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Researchers at RMIT have found a cheaper way to make green hydrogen from seawater

Scientists at RMIT have made a breakthrough by developing a cheaper and more energy-efficient way to make hydrogen directly from seawater, without having to desalinate the water.

Hydrogen has long been touted as a sustainable alternative fuel and a potential solution to critical energy challenges, particularly for industries that find it more difficult to transition to low-carbon sources such as manufacturing, aviation and shipping.

Almost all hydrogen in the world currently comes from fossil fuels. Production accounts for approx 830 million tons of carbon dioxide per year, equivalent to the annual emissions of the United Kingdom and Indonesia combined.

But emission-free ‘green’ hydrogen, made by splitting water, is so expensive that it is not commercially viable and accounts for only 1% of total global hydrogen production.

A new approach, invented by a multidisciplinary Clean Energy and Environmental Materials (MC2E) research group at RMIT, uses a unique catalyst specifically designed to work with seawater.

Lead researcher Dr Nasir Mahmood, Senior Research Fellow of the Vice Chancellor at RMIT, said the existing water splitting process has these problems:

  • Expensive catalyst and has a huge water and energy consumption.
  • You can only use fresh or desalinated water (without the impurities found in seawater).
  • It generates toxic by-products such as chlorine, which far exceeds the amount of hydrogen produced and used.
  • It is not sustainable because it consumes a lot of energy and essentially means using fossil fuel to make that energy

So a new method from RMIT University researchers is a crucial step towards a truly viable green hydrogen industry. It uses an electrolyser to split the seawater directly into hydrogen and oxygen – eliminating the need for desalination and its associated costs, energy consumption and carbon emissions.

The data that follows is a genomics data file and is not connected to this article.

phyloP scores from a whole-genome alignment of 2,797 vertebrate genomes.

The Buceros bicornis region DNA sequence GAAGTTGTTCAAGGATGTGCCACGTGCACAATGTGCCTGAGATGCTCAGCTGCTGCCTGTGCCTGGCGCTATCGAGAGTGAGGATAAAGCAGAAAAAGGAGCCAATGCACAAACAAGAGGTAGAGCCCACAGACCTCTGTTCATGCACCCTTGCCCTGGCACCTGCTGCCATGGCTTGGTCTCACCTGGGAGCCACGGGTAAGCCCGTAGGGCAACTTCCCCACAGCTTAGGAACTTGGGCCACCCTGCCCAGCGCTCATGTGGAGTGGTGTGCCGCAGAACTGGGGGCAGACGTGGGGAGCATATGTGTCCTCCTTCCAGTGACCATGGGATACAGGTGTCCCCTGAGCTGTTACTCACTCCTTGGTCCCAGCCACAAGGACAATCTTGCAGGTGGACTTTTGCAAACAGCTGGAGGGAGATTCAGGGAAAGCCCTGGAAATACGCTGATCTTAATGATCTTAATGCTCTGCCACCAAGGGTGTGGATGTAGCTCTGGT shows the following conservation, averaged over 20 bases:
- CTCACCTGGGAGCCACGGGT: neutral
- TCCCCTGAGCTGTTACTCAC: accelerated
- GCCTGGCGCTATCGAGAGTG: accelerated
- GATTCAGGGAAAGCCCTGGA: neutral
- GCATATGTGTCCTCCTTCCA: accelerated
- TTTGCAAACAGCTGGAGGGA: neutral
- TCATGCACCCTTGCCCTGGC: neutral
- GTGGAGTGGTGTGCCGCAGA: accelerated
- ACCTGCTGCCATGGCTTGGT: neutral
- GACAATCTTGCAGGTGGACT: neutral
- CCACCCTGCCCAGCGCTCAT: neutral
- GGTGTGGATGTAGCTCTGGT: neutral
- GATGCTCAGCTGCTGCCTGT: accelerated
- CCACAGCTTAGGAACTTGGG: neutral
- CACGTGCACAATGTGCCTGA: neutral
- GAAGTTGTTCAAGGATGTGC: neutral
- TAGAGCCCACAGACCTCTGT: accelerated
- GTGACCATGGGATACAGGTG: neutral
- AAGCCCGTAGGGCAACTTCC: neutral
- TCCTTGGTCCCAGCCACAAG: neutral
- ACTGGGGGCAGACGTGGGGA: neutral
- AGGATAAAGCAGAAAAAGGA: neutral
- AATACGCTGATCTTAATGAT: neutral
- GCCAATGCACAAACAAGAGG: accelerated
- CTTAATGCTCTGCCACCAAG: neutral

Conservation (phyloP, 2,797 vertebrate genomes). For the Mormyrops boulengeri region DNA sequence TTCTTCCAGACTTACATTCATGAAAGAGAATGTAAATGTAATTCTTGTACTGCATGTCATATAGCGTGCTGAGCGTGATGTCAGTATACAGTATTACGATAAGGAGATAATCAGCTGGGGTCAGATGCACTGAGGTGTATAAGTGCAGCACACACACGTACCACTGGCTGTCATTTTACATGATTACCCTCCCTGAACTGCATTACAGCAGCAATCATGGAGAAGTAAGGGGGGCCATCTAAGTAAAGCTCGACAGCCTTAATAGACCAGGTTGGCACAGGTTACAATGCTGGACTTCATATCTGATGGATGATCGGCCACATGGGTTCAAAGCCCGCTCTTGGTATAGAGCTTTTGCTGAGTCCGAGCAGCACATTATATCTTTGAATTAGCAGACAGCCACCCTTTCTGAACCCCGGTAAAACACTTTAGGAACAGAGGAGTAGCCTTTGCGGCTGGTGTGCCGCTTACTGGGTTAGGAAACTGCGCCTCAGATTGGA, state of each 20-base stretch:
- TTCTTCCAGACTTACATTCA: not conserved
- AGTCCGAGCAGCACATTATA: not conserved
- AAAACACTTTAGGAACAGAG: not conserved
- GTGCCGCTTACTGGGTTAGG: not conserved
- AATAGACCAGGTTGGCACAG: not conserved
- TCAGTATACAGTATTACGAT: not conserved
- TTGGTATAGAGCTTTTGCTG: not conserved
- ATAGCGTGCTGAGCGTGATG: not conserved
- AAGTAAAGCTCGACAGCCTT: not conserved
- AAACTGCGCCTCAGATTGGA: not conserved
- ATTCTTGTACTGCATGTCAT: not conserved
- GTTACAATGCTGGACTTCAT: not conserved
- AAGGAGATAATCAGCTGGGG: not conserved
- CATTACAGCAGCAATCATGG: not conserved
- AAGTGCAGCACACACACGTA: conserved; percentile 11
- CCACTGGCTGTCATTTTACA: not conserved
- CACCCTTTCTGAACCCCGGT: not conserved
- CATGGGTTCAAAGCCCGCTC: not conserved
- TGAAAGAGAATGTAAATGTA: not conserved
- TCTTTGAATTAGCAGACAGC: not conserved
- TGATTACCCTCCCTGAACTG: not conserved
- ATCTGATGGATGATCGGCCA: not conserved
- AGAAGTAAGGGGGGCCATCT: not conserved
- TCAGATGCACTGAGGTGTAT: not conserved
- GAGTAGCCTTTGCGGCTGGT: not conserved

But it also solves one of the biggest challenges yet of using seawater to make hydrogen – excess chlorine production.

“Not only does our process leave out carbon dioxide, it also produces no chlorine,” said Dr Mahmood.

“The biggest hurdle in using seawater is the chlorine, which can be produced as a by-product. If we were to meet the world’s hydrogen needs without solving this problem first, we would be producing 240 million tons of chlorine every year – three to four times the world’s needs.

“It makes no sense to replace hydrogen made by fossil fuels with hydrogen production that could otherwise harm our environment. Our method of producing hydrogen directly from seawater is simple, scalable and much more cost effective than any green hydrogen approach currently on the market.”


The RMIT electrolysis experiments

A provisional patent application has been filed for the RMIT process.

Doctoral student Suraj Loomba said their focus was on producing highly efficient, stable catalysts that can be manufactured cost-effectively.

“Our approach focused on changing the internal chemistry of the catalysts through a simple method, making them relatively easy to produce on a large scale, so that they can be easily synthesized on an industrial scale,” he said.

Mahmood said the technology could reduce the cost of electrolysers – to meet the Australian government’s green hydrogen production target of $2 per kilogram, to make it competitive with fossil fuel hydrogen.

RMIT researchers are working with industrial partners to develop aspects of this technology.

The next phase of the research is the development of a prototype electrolyser that combines a series of catalysts to produce large amounts of hydrogen.

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